Thus we return to our original puzzle: if the clash of civilizations in inevitable, why does intra-civilization conflict and inter-civilization cooperation persist. The answer lies in the fact that societies, as whole, still identify themselves with their nation-state and, as such, national goals and aspirations remain paramount. It is difficult to forge a common identity across a civilization, when so many different forces pull societies in different directions.
Huntington's ideas are not based upon delusions, however. A clash exists in the world, although not necessarily between civilizations. We might more aptly call it a “Clash of Ideologies”, for we see striking commonalities between ideologies that cross national boundaries. Religious intolerance, for example, is not a product of the East or West. Rather it a phenomena prevalent in all societies, from David Kouresh to Osama bin Ladin.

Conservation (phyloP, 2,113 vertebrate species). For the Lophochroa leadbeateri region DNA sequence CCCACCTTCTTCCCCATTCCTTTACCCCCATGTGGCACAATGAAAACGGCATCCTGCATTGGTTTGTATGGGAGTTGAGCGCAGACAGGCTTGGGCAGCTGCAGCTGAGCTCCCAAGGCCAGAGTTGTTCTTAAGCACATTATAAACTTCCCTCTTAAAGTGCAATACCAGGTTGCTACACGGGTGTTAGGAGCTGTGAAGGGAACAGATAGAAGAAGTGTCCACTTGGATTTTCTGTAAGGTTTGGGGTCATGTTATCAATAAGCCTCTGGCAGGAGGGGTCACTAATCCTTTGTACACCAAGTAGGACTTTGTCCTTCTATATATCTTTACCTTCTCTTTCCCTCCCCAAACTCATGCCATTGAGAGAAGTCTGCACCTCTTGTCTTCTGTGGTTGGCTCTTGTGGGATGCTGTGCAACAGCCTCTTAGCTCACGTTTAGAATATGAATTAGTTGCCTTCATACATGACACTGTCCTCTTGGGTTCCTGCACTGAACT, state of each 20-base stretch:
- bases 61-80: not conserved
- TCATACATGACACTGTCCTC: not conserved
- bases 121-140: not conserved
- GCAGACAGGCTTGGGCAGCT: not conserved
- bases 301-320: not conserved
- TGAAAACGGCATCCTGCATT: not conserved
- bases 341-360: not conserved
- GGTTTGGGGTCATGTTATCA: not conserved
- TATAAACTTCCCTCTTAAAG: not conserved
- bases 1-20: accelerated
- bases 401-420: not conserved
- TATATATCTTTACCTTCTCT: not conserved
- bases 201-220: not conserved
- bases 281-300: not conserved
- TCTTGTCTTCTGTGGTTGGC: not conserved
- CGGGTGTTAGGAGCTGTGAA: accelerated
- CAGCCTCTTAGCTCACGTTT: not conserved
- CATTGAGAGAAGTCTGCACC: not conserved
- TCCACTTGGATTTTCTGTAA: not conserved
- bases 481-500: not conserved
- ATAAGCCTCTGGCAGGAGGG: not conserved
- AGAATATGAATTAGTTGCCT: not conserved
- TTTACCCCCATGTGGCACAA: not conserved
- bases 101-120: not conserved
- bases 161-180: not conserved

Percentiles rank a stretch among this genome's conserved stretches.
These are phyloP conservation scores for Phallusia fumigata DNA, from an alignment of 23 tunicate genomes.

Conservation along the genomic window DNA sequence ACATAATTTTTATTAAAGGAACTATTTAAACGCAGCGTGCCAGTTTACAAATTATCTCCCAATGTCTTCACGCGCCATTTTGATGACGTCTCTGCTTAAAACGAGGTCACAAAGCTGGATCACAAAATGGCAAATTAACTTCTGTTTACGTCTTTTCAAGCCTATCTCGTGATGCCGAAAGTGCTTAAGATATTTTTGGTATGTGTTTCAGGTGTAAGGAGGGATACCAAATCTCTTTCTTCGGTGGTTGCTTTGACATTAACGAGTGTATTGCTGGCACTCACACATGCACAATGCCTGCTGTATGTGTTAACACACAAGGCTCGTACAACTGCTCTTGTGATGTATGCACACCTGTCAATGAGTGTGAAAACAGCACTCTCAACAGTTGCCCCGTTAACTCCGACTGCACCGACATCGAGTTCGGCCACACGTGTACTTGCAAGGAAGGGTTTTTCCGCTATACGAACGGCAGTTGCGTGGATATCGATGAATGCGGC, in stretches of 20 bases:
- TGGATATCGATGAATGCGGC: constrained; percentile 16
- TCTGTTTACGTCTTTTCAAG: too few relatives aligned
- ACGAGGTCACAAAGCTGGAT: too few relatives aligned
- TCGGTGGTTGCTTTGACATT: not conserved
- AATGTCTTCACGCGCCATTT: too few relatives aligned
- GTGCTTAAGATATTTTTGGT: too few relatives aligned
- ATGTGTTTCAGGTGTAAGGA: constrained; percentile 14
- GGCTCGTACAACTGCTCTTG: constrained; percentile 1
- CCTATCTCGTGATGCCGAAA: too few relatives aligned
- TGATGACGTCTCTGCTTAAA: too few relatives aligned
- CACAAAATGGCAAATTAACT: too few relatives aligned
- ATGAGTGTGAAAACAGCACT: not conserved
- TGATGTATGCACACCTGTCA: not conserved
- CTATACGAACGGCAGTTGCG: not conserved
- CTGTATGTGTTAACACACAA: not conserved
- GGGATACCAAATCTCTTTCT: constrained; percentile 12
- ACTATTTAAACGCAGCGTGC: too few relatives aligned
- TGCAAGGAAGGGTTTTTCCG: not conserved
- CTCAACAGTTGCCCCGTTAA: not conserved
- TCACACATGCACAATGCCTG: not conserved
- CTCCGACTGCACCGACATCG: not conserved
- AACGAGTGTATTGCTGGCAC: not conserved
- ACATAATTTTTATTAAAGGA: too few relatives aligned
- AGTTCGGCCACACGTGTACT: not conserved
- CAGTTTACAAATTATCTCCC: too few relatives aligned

Racism has affected every civilization. Greed and corruption appear in all societies. Discrimination against women is common to all civilizations, in one form or another. Democratic movements are present everywhere. It might be true that religious bigots, for example, might be in the ascendancy in certain civilizations.
The challenge is to realize that a threat emanating from a different civilization is not a threat that arises out of the civilization itself and does not represent an intention to promote a clash between civilizations. Rather, the “Clash of Ideologies” represents a chance for democratic movements across civilizations to stamp out religious extremism, discrimination, and violence worldwide.
Salman J. Borhani is a graduate student at the Whitehead School of Diplomacy at Seton Hall in South Orange, New Jersey.